Blake realizes,of course,that God made all the creatures on earth.However,to express his bewilderment that the God who created the gentle lamb also created the terrifying tiger,he includes Satan as a possible creator while raising his rhetorical questions,notably the one he asks in Lines5 and 6: In what distant deeps or skies Burnt the fire of thy eyes? Deeps appears to refer to hell and skies to heaven.In either case,there would befire—the fire of hell or the fire of the stars. .......Of course,there can be no gain saying that the tiger symbolizes evil,or the incarnation of evil,and that the lamb (Line20) represents goodness,or Christ.Blake's inquiry is a variation on an old philosophical and theological question:Why does evil exist in an universe created and ruled by a benevolent God? Blake provides no answer.His mission is to reflect reality in arresting images.A poet’s first purpose,after all,is to present the world and its denizens in language that stimulates the aesthetic sense;he is not to exhort or moralize.Nevertheless,the poem does stir the reader to deep thought.Here is the tiger,fierce and brutal in its quest for sustenance;there is the lamb,meek and gentle in its quest for survival.Is it possible that the same God who made the lamb also made the tiger?Or was the tiger the devil's work?

Meter
The poem is in trochaic tetrameter with catalexis at the end of each line.Here is an explanation of these technical terms: Tetrameter Line:a poetry line usually with eight syllables but some times seven.Trochaic Foot:A pair of syllables—a stressed syllable followed by an unstressed syllable. Catalexis(欠(音)节):The absence of a syllable in the final foot in a line.In Blake’spoem,an unstressed syllable is absent in the last foot of each line.Thus,every line has seven syllables,not the conventional eight. The following illustration using the first two lines of the poem demonstrates tetrameter with four trochaic feet,the last one catalectic:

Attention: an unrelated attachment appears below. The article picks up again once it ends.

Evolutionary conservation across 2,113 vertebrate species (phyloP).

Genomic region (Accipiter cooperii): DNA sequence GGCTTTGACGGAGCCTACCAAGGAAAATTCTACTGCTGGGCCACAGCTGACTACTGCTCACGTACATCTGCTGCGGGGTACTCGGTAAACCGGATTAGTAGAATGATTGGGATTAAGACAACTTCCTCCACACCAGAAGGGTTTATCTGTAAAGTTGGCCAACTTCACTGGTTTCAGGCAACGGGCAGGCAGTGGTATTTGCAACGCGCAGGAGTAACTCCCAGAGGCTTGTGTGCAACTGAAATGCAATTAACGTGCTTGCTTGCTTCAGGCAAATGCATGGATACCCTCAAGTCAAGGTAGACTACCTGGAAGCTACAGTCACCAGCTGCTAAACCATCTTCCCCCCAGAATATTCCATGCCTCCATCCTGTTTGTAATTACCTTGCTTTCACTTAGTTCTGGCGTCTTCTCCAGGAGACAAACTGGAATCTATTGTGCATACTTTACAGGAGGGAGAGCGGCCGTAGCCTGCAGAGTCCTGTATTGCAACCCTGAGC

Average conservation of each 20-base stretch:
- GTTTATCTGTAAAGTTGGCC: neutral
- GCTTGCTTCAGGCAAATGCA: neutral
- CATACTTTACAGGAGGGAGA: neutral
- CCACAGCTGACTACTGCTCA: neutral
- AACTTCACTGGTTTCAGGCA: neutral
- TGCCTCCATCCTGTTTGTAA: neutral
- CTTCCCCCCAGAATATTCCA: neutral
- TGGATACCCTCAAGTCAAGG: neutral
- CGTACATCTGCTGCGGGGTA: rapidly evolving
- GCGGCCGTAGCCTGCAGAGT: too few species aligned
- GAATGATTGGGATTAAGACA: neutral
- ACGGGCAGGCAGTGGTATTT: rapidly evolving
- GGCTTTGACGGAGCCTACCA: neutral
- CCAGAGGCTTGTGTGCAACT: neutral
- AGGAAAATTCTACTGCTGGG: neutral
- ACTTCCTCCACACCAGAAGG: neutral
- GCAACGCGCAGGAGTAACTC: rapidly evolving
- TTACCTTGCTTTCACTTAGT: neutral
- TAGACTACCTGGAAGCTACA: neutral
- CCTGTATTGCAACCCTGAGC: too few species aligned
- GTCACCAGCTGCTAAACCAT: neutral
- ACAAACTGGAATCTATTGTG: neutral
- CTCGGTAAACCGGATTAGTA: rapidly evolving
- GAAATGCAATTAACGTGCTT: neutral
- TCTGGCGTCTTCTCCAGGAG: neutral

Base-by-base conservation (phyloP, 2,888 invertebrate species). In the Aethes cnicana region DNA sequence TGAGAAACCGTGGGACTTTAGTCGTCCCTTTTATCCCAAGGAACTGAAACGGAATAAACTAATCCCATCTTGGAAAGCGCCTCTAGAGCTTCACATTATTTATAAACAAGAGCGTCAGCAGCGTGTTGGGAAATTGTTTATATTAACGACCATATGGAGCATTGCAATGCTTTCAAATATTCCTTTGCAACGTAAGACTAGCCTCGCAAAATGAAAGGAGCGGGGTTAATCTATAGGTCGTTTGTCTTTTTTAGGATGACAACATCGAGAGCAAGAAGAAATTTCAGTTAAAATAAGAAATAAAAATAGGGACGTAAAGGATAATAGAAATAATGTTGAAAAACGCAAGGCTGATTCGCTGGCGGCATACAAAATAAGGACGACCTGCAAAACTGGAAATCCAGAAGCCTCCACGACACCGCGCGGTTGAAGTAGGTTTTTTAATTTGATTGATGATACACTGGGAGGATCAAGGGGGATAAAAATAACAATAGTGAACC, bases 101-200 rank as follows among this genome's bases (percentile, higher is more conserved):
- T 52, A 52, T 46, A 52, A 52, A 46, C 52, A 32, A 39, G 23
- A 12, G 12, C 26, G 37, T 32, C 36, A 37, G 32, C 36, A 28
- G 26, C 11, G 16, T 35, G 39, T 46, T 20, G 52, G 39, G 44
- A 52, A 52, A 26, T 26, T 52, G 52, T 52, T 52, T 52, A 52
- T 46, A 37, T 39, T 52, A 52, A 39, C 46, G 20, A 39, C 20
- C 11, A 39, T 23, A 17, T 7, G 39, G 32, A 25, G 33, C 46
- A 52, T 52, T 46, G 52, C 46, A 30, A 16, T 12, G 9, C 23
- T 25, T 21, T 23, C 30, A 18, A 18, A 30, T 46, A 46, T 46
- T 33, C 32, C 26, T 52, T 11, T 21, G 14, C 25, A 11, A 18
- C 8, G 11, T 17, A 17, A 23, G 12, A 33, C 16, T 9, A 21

1     2     3       4
Tiger,tiger,burning bright
1     2     3       4
In the forests of the night

Notice that the fourth foot in each line eliminates the conventional unstressed syllable(catalexis).However,this irregularity in the trochaic pattern does not harm the rhythm of the poem.In fact,it may actually enhance it,allowing each line to end with an accented syllable that seems to mimic the beat of the maker’s hammer on the anvil.For a detailed discussion of meter and the various types of feet.

Structure and Rhyme Scheme
The poem consists of six quatrains.(A quatrain is a four-lines tanza.)Each quatrain contains two couplets.(A couplet is a pair of rhyming lines).Thus we have a 24-line poem with 12 couplets and 6 stanzas–a neat,balanced package.The question in the final stanza repeats(exceptforoneword,dare)the wording of the first stanza,perhaps suggesting that the question Blake raises will continue to perplex thinkers ad infinitum.

Figures of Speech and Allusions
Paradox:If the maker of the tiger also made the lamb.
Metaphor:Comparison of the tiger to a fire.
Anaphora:Repetition of what at the beginning of sentences or clauses.Example:What dread hand and what dread feet?/What the hammer?what the chain?clauses.Example:What dread hand and what dread feet?/What the hammer?what the chain?
Allusion:Immortal hand or eye:God or Satan
Allusion:  Distant deeps or skies:hell or heaven

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Post time 2013-11-28 12:25:43 |Display all floors
老虎

老虎!老虎!灼灼烁光,
似暗夜林间火焰的莹煌,
能是什么样的仙手和天眼,
造就你可畏而匀称的曲线?

在哪个遥远的深渊或天堂,
能有如你双眼的熊熊火光?
天神乘什么翅膀翱翔九天?
什么铁掌才敢擒住这火焰?

怎样的臂力,怎样的技艺,
搓拧出你心脏强健的心肌?
而一旦你的心脏开始搏动,
那是何等的利爪令人生恐?

怎样锤打,什么样的铁链?
怎样的熔炉将你大脑锤炼?
怎样的铁钻,怎样的铁腕,
胆敢钳住你这等恶煞凶神?

待当繁星投下了银光长矛,
用它们的泪水把天堂灌浇,
他会为自己的杰作而微笑?
你和羔羊是同一上帝缔造?

老虎!老虎!灼灼烁光,
似暗夜林间火焰的莹煌,
能是什么样的仙手和天眼,
敢造你可畏而匀称的曲线?

“诗歌以其强大的不可明确性而向纯艺术靠近,并顽固地抵抗着各种对其含义进行评论的企图。”